The Vatican responds to Knights of Malta's attempt to discredit the pope's investigation

Pope Francis speaks with Fra' Matthew Festing, the 79th prince and grand master of the Sovereign Military Order of Malta, during a private audience at the Vatican June 20. (CNS photo/Claudio Peri, pool via Reuters) (June 23, 2014) Pope Francis speaks with Fra' Matthew Festing, the 79th prince and grand master of the Sovereign Military Order of Malta, during a private audience at the Vatican June 20. (CNS photo/Claudio Peri, pool via Reuters) (June 23, 2014)

The Vatican struck back Tuesday at the Knights of Malta, rejecting its attempt to discredit a Vatican-appointed commission investigating the ouster of a top official over a condom scandal.

In a sharply worded statement, the Holy See also said it plans to take action to resolve the dispute, setting the stage for one sovereign entity intervening in the internal affairs of another.

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The remarkable showdown is the latest example of Pope Francis clashing with more conservative elements in the Catholic Church, especially those for whom sexual ethics and doctrinal orthodoxy are paramount.

The Vatican said Tuesday it "reaffirms its confidence" in the commission appointed last month by Francis to investigate the ouster of Albrecht von Boeselager as the Knights of Malta's grand chancellor. The Vatican called the issue a "crisis of the central direction" of the ancient aristocratic lay Catholic order.

The Order's leader, Fra' Matthew Festing, suspended Boeselager on Dec. 8 over revelations that the Knights' charity branch had distributed thousands of condoms to poor people in Myanmar under his watch.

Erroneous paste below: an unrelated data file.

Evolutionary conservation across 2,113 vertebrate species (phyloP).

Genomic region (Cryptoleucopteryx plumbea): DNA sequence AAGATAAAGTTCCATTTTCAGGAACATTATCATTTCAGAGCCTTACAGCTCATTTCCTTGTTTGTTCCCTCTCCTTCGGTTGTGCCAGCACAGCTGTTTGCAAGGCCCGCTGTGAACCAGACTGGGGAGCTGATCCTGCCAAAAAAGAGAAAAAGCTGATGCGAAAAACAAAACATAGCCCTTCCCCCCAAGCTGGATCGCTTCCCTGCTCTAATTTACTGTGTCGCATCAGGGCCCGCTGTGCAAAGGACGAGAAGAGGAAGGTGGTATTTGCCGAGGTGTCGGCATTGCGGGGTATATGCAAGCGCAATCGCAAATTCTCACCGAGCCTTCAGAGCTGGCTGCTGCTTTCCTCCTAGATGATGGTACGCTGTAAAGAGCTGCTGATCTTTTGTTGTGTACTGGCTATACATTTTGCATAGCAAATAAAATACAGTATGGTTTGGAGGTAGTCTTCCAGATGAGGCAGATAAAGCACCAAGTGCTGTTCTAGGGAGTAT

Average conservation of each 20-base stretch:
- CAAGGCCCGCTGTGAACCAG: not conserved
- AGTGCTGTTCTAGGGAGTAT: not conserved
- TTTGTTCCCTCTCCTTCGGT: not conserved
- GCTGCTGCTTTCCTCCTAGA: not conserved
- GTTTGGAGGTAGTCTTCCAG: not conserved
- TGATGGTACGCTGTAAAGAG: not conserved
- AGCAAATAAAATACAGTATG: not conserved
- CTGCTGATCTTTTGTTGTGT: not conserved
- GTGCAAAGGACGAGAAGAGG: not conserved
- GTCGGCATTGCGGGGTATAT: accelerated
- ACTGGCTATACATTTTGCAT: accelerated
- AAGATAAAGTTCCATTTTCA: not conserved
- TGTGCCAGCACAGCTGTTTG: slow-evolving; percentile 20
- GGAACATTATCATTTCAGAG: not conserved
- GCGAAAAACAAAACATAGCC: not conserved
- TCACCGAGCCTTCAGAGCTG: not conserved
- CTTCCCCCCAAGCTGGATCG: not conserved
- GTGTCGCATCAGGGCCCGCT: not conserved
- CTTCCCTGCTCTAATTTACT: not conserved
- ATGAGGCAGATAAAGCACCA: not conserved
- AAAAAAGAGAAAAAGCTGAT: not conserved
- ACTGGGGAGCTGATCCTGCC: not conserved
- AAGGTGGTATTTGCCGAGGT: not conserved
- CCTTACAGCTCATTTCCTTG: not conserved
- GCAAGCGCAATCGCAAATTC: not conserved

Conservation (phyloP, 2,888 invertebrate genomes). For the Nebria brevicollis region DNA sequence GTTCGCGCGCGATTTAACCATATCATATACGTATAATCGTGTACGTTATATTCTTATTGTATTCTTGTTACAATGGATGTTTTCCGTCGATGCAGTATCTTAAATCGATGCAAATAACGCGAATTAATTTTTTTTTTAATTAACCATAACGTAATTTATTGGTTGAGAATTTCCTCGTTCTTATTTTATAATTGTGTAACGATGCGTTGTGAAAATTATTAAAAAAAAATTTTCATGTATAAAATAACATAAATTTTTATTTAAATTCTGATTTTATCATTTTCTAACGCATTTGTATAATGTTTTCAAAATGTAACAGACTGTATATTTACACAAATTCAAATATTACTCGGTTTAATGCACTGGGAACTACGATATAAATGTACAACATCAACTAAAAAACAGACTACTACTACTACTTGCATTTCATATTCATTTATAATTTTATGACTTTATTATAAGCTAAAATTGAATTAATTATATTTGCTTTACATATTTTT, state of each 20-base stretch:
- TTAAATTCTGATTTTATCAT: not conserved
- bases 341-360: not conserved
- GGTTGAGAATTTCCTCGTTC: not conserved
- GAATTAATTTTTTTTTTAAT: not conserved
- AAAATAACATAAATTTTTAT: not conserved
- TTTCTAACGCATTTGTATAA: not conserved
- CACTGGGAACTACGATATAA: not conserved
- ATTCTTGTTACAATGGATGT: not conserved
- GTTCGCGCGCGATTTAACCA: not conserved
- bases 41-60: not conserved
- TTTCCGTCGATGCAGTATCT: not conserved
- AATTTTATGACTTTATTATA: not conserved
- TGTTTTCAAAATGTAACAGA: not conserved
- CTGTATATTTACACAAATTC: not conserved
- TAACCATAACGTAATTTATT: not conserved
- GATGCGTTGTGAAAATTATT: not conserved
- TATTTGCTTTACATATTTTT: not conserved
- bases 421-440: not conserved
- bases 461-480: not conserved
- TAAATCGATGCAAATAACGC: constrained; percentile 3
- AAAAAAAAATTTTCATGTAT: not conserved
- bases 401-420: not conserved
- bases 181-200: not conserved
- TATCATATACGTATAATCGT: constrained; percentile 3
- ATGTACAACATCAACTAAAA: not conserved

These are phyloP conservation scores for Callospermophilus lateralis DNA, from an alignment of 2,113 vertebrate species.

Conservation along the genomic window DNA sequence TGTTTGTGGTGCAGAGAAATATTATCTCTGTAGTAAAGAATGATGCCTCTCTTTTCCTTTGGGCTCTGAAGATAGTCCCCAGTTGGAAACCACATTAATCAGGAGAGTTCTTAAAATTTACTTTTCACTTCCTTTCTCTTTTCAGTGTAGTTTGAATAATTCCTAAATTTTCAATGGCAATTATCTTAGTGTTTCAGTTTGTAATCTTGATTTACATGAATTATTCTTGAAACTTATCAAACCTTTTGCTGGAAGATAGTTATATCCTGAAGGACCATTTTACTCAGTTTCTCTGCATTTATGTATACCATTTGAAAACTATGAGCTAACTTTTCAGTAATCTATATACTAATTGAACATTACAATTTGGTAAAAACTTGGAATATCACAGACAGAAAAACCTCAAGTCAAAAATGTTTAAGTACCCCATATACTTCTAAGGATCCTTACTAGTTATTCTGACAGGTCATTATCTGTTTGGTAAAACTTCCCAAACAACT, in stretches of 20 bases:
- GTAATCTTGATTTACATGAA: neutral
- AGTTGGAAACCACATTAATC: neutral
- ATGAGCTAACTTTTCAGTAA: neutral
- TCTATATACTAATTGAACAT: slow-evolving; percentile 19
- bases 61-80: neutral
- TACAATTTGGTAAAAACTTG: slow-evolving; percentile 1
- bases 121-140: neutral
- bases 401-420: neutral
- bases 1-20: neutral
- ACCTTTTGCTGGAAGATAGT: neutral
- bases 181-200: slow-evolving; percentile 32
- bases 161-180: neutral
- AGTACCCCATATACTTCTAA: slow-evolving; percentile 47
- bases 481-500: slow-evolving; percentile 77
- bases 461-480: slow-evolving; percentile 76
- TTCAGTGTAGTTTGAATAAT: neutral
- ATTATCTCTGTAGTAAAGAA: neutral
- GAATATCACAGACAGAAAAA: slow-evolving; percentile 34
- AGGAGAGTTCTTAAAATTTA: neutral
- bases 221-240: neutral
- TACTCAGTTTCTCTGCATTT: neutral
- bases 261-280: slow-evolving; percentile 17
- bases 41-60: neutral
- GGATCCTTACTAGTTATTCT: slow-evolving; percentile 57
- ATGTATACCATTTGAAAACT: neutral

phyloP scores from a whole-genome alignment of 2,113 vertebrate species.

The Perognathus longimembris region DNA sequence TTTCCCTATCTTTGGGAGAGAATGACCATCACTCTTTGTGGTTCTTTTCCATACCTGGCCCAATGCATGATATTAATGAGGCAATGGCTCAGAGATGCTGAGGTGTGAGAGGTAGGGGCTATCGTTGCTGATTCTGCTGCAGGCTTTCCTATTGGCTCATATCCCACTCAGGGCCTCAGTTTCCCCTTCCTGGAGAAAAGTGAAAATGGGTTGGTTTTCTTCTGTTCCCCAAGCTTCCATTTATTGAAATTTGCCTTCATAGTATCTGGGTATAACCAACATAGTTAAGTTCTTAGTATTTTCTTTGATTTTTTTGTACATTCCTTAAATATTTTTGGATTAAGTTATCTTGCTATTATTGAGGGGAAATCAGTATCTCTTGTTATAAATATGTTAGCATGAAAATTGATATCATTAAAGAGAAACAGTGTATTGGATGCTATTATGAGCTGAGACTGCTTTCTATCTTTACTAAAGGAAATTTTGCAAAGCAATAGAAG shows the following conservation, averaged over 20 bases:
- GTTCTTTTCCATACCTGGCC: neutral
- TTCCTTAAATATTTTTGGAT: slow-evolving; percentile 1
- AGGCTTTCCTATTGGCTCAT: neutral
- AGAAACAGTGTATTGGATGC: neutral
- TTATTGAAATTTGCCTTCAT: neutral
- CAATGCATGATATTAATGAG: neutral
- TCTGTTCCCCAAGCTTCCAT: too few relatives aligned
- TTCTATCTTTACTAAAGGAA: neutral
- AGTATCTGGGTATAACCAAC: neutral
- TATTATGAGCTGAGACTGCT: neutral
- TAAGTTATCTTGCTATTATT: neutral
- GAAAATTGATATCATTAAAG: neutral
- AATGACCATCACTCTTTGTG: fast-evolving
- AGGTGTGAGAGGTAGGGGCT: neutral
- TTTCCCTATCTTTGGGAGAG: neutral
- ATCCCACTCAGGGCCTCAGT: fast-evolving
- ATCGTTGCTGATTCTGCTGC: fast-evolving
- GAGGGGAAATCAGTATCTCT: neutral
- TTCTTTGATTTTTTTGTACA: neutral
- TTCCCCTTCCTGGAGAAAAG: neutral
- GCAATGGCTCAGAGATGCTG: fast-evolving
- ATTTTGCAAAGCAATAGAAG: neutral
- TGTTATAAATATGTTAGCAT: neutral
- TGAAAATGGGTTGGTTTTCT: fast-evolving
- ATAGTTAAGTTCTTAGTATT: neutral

Church teaching forbids artificial contraception. Boeselager has said he stopped the programs when he learned of them. The order's leadership has said the scandal was grave and called it "disgraceful" that Boeselager refused an order to obey Festing and resign.

Francis appointed a commission to investigate after Boeselager said he had been told by Festing that the Holy See wanted him to resign over the scandal. The Vatican secretary of state has said the pope wanted nothing of the sort and wanted the dispute to be resolved through dialogue.

The order's leadership has already announced it won't cooperate with the pope's commission, citing its status as a sovereign entity under international law.

In a Jan. 14 letter, Festing questioned the credibility of the pope's commission, saying there were "serious accusations of a conflict of interest" involving three of its five members. The three, he wrote, were linked to a Geneva-based fund in which the Knights had a financial interest and therefore couldn't be trusted to address the spat objectively.

He didn't elaborate. The National Catholic Register has reported that three of the commission members were involved, along with Boeselager, in a $118 million bequest to the order. Festing has decided to launch an internal inquiry into the matter.

The commission is made up of a noted Jesuit canon lawyer, three members of the order said to be close to Boeselager, and the Vatican's former U.N. envoy to the U.N. in Geneva.

In its statement, the Vatican hinted that it plans to take measures based on the commission's final report — a move that could rile the Knights' over their sovereignty claim. The order is also a Catholic lay order and its leadership takes an oath of obedience to the pope.

The Vatican said it "counts on the complete cooperation of all in this sensitive stage" — an apparent reference to the order's refusal to cooperate.

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